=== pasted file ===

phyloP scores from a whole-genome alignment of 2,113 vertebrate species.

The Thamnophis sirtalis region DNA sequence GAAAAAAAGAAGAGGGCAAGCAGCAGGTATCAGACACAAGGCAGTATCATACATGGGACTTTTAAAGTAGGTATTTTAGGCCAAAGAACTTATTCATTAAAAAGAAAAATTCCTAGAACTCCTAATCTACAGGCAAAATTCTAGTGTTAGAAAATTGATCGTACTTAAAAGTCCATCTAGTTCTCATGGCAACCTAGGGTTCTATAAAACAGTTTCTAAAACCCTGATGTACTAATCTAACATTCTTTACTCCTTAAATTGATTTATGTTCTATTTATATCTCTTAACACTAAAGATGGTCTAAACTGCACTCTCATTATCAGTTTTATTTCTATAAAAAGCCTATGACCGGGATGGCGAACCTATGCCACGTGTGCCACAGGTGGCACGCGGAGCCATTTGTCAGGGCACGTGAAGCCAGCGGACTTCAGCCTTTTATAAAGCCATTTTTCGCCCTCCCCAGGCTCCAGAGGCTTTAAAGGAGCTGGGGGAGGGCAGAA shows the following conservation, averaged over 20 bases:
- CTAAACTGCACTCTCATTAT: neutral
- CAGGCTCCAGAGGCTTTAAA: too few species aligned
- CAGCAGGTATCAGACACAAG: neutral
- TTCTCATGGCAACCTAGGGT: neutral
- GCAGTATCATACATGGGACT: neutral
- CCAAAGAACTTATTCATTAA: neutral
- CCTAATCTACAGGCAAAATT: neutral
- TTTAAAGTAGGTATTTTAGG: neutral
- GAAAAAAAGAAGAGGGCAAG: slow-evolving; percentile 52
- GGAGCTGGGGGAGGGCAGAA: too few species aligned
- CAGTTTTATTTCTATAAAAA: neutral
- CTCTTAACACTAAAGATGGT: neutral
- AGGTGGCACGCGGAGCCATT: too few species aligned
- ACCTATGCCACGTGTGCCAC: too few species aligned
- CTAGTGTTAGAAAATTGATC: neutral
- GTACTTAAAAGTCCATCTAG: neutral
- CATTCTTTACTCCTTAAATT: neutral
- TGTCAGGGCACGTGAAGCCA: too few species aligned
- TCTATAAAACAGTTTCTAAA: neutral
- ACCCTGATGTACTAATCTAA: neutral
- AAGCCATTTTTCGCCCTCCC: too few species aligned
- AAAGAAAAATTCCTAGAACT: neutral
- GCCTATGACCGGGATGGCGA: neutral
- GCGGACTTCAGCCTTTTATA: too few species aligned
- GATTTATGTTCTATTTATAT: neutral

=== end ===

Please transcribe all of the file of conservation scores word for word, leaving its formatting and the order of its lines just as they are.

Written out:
phyloP scores from a whole-genome alignment of 2,113 vertebrate species.

The Thamnophis sirtalis region DNA sequence GAAAAAAAGAAGAGGGCAAGCAGCAGGTATCAGACACAAGGCAGTATCATACATGGGACTTTTAAAGTAGGTATTTTAGGCCAAAGAACTTATTCATTAAAAAGAAAAATTCCTAGAACTCCTAATCTACAGGCAAAATTCTAGTGTTAGAAAATTGATCGTACTTAAAAGTCCATCTAGTTCTCATGGCAACCTAGGGTTCTATAAAACAGTTTCTAAAACCCTGATGTACTAATCTAACATTCTTTACTCCTTAAATTGATTTATGTTCTATTTATATCTCTTAACACTAAAGATGGTCTAAACTGCACTCTCATTATCAGTTTTATTTCTATAAAAAGCCTATGACCGGGATGGCGAACCTATGCCACGTGTGCCACAGGTGGCACGCGGAGCCATTTGTCAGGGCACGTGAAGCCAGCGGACTTCAGCCTTTTATAAAGCCATTTTTCGCCCTCCCCAGGCTCCAGAGGCTTTAAAGGAGCTGGGGGAGGGCAGAA shows the following conservation, averaged over 20 bases:
- CTAAACTGCACTCTCATTAT: neutral
- CAGGCTCCAGAGGCTTTAAA: too few species aligned
- CAGCAGGTATCAGACACAAG: neutral
- TTCTCATGGCAACCTAGGGT: neutral
- GCAGTATCATACATGGGACT: neutral
- CCAAAGAACTTATTCATTAA: neutral
- CCTAATCTACAGGCAAAATT: neutral
- TTTAAAGTAGGTATTTTAGG: neutral
- GAAAAAAAGAAGAGGGCAAG: slow-evolving; percentile 52
- GGAGCTGGGGGAGGGCAGAA: too few species aligned
- CAGTTTTATTTCTATAAAAA: neutral
- CTCTTAACACTAAAGATGGT: neutral
- AGGTGGCACGCGGAGCCATT: too few species aligned
- ACCTATGCCACGTGTGCCAC: too few species aligned
- CTAGTGTTAGAAAATTGATC: neutral
- GTACTTAAAAGTCCATCTAG: neutral
- CATTCTTTACTCCTTAAATT: neutral
- TGTCAGGGCACGTGAAGCCA: too few species aligned
- TCTATAAAACAGTTTCTAAA: neutral
- ACCCTGATGTACTAATCTAA: neutral
- AAGCCATTTTTCGCCCTCCC: too few species aligned
- AAAGAAAAATTCCTAGAACT: neutral
- GCCTATGACCGGGATGGCGA: neutral
- GCGGACTTCAGCCTTTTATA: too few species aligned
- GATTTATGTTCTATTTATAT: neutral